Lockheed Martin's first quarter profits rose 27 per cent, despite weaker-than-expected revenues, as the US defence group improved the performance of its space and computer technology units.
The world's largest defence contractor on Tuesday increased its profit forecast for the year by 8 to 10 per cent.
The space business has faced challenges over the past few years, particularly from overcapacity in the commercial satellite market. Lockheed's improved outlook reflects more revenue from the space unit this year, as well as the effects of an acquisition and the delay in booking as expenses stock options used for employee compensation.
The company expects earnings per share this year of $3.35-$3.55, up from earlier expectations of $3.05-$3.30. It projects sales this year of $36.5bn-$38bn, up from prior forecasts of $36bn-$37.5bn.
Nevertheless, investors and analysts remain watchful for signs that US defence spending could be reduced significantly in the near future because of federal budgetary pressures.
Lockheed could be sensitive to shifts in spending. It has recently won several big defence contracts and could be vulnerable if they were scaled back as well as being exposed to Pentagon evaluations of several ongoing military programmes, some analysts said. A rise in its stock price relative to its earnings was "limited due to defence budget and Lockheed specific programme risk", said David Strauss, analyst at UBS, in a report.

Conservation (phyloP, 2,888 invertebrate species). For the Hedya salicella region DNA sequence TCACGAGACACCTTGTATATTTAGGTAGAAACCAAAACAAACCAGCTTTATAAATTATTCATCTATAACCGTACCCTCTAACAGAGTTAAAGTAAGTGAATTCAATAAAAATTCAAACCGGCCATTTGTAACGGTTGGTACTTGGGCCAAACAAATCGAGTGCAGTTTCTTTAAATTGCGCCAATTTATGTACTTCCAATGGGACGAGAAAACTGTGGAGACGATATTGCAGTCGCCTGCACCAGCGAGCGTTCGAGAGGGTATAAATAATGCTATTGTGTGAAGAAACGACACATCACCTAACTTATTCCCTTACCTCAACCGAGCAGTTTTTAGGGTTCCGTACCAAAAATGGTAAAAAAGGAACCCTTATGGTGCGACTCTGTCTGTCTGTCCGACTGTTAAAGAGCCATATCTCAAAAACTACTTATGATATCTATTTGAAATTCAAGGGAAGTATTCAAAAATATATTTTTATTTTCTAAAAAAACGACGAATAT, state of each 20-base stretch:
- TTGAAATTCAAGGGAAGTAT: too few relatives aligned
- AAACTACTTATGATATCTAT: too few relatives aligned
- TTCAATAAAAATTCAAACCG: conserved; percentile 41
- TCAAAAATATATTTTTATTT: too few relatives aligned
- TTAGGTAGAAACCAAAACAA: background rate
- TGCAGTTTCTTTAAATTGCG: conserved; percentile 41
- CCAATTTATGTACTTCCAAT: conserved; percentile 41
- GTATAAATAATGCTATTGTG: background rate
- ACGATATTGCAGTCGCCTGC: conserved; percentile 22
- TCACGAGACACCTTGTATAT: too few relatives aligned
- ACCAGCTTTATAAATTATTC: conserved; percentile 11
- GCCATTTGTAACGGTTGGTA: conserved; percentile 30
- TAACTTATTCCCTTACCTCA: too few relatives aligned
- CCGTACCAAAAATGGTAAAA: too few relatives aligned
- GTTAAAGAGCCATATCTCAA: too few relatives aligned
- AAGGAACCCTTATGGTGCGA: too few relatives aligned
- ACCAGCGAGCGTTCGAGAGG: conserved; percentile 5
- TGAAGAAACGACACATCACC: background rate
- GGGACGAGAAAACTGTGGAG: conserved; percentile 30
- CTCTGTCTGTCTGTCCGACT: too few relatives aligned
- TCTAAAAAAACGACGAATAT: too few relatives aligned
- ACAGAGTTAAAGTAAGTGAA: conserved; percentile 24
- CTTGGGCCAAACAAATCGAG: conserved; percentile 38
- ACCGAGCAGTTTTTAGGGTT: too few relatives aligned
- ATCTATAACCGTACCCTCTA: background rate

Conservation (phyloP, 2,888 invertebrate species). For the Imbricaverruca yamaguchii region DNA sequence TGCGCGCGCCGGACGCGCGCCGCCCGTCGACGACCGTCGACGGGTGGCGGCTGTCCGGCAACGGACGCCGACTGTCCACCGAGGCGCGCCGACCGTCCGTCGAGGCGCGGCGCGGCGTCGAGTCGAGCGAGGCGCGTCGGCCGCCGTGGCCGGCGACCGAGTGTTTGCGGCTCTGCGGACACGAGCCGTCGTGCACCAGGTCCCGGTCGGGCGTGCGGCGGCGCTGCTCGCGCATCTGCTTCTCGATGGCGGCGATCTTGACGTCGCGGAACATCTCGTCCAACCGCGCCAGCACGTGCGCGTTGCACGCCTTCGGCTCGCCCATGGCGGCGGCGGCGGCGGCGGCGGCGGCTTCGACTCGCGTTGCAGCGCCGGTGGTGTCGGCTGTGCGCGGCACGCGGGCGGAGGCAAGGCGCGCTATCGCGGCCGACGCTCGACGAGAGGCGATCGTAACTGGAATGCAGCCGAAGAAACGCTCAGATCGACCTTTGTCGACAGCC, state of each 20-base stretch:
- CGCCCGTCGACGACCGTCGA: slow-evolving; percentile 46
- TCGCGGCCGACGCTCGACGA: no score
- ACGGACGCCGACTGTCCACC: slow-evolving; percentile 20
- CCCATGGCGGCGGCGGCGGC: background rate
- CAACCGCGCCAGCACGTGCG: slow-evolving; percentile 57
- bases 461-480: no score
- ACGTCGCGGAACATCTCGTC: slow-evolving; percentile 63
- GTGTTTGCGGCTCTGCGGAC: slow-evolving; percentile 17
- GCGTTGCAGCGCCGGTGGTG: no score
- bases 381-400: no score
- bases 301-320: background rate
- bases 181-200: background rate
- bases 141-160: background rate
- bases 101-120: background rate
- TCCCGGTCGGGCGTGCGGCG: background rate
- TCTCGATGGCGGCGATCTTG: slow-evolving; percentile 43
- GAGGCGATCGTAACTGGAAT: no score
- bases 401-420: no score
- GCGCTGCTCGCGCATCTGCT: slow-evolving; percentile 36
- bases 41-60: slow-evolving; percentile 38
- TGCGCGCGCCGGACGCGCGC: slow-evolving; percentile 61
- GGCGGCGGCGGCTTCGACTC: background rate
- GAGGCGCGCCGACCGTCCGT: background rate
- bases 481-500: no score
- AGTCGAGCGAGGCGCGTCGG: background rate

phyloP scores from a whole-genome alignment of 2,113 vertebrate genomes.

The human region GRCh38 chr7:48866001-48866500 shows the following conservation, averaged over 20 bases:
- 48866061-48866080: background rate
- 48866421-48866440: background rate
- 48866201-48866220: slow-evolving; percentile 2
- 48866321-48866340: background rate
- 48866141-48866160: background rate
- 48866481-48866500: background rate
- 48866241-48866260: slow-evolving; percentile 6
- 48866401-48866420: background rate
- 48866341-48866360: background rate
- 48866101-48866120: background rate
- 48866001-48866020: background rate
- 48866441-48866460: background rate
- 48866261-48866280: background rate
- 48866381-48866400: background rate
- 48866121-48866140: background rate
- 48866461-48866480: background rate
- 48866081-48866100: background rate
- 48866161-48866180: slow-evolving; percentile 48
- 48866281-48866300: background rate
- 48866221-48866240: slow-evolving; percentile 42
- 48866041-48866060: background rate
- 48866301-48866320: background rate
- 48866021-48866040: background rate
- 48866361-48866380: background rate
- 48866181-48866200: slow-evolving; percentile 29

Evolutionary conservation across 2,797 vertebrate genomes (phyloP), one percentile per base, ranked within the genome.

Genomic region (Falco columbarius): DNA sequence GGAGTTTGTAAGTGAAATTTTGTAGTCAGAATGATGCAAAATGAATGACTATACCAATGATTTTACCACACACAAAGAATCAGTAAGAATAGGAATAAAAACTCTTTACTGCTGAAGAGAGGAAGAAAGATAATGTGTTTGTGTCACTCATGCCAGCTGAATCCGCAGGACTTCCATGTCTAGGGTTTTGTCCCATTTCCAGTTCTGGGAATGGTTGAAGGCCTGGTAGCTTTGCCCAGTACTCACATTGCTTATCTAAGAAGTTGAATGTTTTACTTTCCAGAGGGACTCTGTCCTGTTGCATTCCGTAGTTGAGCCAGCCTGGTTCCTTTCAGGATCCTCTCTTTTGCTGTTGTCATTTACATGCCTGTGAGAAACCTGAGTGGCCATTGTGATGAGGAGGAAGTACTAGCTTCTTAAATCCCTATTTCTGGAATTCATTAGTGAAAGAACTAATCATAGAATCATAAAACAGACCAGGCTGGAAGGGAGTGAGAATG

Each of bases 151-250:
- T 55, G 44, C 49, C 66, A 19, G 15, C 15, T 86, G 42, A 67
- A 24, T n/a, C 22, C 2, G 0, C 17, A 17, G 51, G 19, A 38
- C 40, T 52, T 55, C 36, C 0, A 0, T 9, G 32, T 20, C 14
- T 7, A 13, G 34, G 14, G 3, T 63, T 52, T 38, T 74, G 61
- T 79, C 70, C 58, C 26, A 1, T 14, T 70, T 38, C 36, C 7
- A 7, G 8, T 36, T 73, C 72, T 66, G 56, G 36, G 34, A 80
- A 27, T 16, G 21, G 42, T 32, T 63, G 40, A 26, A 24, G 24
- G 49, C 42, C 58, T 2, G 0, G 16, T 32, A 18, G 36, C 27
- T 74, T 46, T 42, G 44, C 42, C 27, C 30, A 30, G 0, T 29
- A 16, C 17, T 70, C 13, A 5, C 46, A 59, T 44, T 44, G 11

Lockheed improved its first-quarter earnings with profit margin expansions in its space and aeronautics businesses, and higher sales in its computer system and electronics unit.
Net income increased 27 per cent to $369m, or 83 cents per share, compared with $291m, or 65 cents, last year.
Sales in the quarter increased 2 per cent to $8.49bn, from $8.35bn last time, which was lower than Wall Street's averaged projection of a 5 per cent rise.
Space division profits rose 28 per cent in the quarter, on a sales increase of 5 per cent.
Sales in its aircraft business fell 4 per cent, but profits increased 8 per cent. The group saw lower sales of its F-16 fighter jet, but more sales in its C-5 heavy cargo plane, and improvements in the scrutinised C-130 cargo aircraft programme.
It also said it had won a $1.1bn contract to upgrade Turkey's F-16 fighters.
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